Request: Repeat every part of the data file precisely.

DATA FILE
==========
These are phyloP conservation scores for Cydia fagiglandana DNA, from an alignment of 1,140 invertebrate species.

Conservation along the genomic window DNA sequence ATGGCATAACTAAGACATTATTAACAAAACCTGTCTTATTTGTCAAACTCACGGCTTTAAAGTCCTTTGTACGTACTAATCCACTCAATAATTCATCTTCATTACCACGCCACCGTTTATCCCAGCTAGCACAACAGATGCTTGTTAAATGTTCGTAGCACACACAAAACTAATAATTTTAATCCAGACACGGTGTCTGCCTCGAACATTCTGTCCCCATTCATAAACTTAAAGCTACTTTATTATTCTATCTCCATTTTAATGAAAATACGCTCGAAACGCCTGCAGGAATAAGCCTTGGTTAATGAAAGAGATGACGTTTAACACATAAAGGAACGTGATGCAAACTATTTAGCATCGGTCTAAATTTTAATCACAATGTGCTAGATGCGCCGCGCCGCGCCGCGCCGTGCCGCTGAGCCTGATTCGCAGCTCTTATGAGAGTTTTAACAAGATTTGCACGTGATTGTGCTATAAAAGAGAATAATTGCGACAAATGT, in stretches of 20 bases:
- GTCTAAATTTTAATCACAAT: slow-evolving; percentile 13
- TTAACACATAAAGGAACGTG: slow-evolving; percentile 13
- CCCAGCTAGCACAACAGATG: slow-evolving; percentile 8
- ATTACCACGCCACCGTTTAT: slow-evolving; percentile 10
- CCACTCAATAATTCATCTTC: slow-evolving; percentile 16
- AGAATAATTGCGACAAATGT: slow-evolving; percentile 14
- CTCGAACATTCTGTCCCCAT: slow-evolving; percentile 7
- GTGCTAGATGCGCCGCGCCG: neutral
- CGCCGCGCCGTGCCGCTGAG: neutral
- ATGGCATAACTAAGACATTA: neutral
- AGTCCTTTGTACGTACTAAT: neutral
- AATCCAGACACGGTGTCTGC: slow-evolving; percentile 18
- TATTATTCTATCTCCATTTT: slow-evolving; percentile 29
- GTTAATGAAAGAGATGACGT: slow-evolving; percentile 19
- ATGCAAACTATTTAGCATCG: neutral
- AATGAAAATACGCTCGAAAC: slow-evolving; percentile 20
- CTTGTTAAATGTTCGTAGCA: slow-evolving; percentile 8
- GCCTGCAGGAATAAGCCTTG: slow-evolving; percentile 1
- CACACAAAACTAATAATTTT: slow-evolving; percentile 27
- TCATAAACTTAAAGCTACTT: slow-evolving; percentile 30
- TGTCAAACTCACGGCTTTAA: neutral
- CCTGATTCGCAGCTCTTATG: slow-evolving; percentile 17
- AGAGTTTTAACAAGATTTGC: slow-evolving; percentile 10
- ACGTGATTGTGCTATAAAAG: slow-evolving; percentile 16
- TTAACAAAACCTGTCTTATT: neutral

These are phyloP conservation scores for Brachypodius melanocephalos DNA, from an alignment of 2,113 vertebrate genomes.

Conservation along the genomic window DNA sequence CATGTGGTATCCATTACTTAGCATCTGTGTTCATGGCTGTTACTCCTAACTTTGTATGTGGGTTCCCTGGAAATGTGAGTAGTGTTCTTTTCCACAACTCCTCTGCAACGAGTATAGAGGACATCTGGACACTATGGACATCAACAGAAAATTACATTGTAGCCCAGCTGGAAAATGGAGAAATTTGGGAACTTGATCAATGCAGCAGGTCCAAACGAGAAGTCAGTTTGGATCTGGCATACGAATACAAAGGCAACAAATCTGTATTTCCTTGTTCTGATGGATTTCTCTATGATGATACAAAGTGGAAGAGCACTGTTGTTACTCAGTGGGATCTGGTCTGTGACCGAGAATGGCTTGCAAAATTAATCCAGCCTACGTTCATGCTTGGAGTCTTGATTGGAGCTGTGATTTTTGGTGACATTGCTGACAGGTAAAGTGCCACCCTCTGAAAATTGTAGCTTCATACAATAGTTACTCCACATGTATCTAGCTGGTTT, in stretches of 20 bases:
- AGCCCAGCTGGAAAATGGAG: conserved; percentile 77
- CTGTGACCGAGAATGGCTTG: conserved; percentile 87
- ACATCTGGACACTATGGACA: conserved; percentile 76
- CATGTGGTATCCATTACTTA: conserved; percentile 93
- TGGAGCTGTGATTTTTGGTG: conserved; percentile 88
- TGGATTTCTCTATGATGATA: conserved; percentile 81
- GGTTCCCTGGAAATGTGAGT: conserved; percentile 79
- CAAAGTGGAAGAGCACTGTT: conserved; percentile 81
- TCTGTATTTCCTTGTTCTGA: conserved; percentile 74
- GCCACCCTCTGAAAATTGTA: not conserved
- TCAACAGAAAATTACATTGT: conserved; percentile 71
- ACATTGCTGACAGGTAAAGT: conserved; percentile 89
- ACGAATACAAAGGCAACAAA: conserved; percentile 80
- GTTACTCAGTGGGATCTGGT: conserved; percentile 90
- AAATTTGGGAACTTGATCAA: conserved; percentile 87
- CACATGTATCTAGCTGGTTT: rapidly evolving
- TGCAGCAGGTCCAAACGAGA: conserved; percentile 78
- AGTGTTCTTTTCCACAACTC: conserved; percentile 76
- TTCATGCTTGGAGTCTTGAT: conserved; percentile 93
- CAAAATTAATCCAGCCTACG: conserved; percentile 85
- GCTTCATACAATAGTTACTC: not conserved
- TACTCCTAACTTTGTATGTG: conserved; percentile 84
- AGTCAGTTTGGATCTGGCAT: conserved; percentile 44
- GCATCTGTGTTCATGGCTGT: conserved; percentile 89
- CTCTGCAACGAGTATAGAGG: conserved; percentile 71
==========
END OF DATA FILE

These are phyloP conservation scores for Cydia fagiglandana DNA, from an alignment of 1,140 invertebrate species.

Conservation along the genomic window DNA sequence ATGGCATAACTAAGACATTATTAACAAAACCTGTCTTATTTGTCAAACTCACGGCTTTAAAGTCCTTTGTACGTACTAATCCACTCAATAATTCATCTTCATTACCACGCCACCGTTTATCCCAGCTAGCACAACAGATGCTTGTTAAATGTTCGTAGCACACACAAAACTAATAATTTTAATCCAGACACGGTGTCTGCCTCGAACATTCTGTCCCCATTCATAAACTTAAAGCTACTTTATTATTCTATCTCCATTTTAATGAAAATACGCTCGAAACGCCTGCAGGAATAAGCCTTGGTTAATGAAAGAGATGACGTTTAACACATAAAGGAACGTGATGCAAACTATTTAGCATCGGTCTAAATTTTAATCACAATGTGCTAGATGCGCCGCGCCGCGCCGCGCCGTGCCGCTGAGCCTGATTCGCAGCTCTTATGAGAGTTTTAACAAGATTTGCACGTGATTGTGCTATAAAAGAGAATAATTGCGACAAATGT, in stretches of 20 bases:
- GTCTAAATTTTAATCACAAT: slow-evolving; percentile 13
- TTAACACATAAAGGAACGTG: slow-evolving; percentile 13
- CCCAGCTAGCACAACAGATG: slow-evolving; percentile 8
- ATTACCACGCCACCGTTTAT: slow-evolving; percentile 10
- CCACTCAATAATTCATCTTC: slow-evolving; percentile 16
- AGAATAATTGCGACAAATGT: slow-evolving; percentile 14
- CTCGAACATTCTGTCCCCAT: slow-evolving; percentile 7
- GTGCTAGATGCGCCGCGCCG: neutral
- CGCCGCGCCGTGCCGCTGAG: neutral
- ATGGCATAACTAAGACATTA: neutral
- AGTCCTTTGTACGTACTAAT: neutral
- AATCCAGACACGGTGTCTGC: slow-evolving; percentile 18
- TATTATTCTATCTCCATTTT: slow-evolving; percentile 29
- GTTAATGAAAGAGATGACGT: slow-evolving; percentile 19
- ATGCAAACTATTTAGCATCG: neutral
- AATGAAAATACGCTCGAAAC: slow-evolving; percentile 20
- CTTGTTAAATGTTCGTAGCA: slow-evolving; percentile 8
- GCCTGCAGGAATAAGCCTTG: slow-evolving; percentile 1
- CACACAAAACTAATAATTTT: slow-evolving; percentile 27
- TCATAAACTTAAAGCTACTT: slow-evolving; percentile 30
- TGTCAAACTCACGGCTTTAA: neutral
- CCTGATTCGCAGCTCTTATG: slow-evolving; percentile 17
- AGAGTTTTAACAAGATTTGC: slow-evolving; percentile 10
- ACGTGATTGTGCTATAAAAG: slow-evolving; percentile 16
- TTAACAAAACCTGTCTTATT: neutral

These are phyloP conservation scores for Brachypodius melanocephalos DNA, from an alignment of 2,113 vertebrate genomes.

Conservation along the genomic window DNA sequence CATGTGGTATCCATTACTTAGCATCTGTGTTCATGGCTGTTACTCCTAACTTTGTATGTGGGTTCCCTGGAAATGTGAGTAGTGTTCTTTTCCACAACTCCTCTGCAACGAGTATAGAGGACATCTGGACACTATGGACATCAACAGAAAATTACATTGTAGCCCAGCTGGAAAATGGAGAAATTTGGGAACTTGATCAATGCAGCAGGTCCAAACGAGAAGTCAGTTTGGATCTGGCATACGAATACAAAGGCAACAAATCTGTATTTCCTTGTTCTGATGGATTTCTCTATGATGATACAAAGTGGAAGAGCACTGTTGTTACTCAGTGGGATCTGGTCTGTGACCGAGAATGGCTTGCAAAATTAATCCAGCCTACGTTCATGCTTGGAGTCTTGATTGGAGCTGTGATTTTTGGTGACATTGCTGACAGGTAAAGTGCCACCCTCTGAAAATTGTAGCTTCATACAATAGTTACTCCACATGTATCTAGCTGGTTT, in stretches of 20 bases:
- AGCCCAGCTGGAAAATGGAG: conserved; percentile 77
- CTGTGACCGAGAATGGCTTG: conserved; percentile 87
- ACATCTGGACACTATGGACA: conserved; percentile 76
- CATGTGGTATCCATTACTTA: conserved; percentile 93
- TGGAGCTGTGATTTTTGGTG: conserved; percentile 88
- TGGATTTCTCTATGATGATA: conserved; percentile 81
- GGTTCCCTGGAAATGTGAGT: conserved; percentile 79
- CAAAGTGGAAGAGCACTGTT: conserved; percentile 81
- TCTGTATTTCCTTGTTCTGA: conserved; percentile 74
- GCCACCCTCTGAAAATTGTA: not conserved
- TCAACAGAAAATTACATTGT: conserved; percentile 71
- ACATTGCTGACAGGTAAAGT: conserved; percentile 89
- ACGAATACAAAGGCAACAAA: conserved; percentile 80
- GTTACTCAGTGGGATCTGGT: conserved; percentile 90
- AAATTTGGGAACTTGATCAA: conserved; percentile 87
- CACATGTATCTAGCTGGTTT: rapidly evolving
- TGCAGCAGGTCCAAACGAGA: conserved; percentile 78
- AGTGTTCTTTTCCACAACTC: conserved; percentile 76
- TTCATGCTTGGAGTCTTGAT: conserved; percentile 93
- CAAAATTAATCCAGCCTACG: conserved; percentile 85
- GCTTCATACAATAGTTACTC: not conserved
- TACTCCTAACTTTGTATGTG: conserved; percentile 84
- AGTCAGTTTGGATCTGGCAT: conserved; percentile 44
- GCATCTGTGTTCATGGCTGT: conserved; percentile 89
- CTCTGCAACGAGTATAGAGG: conserved; percentile 71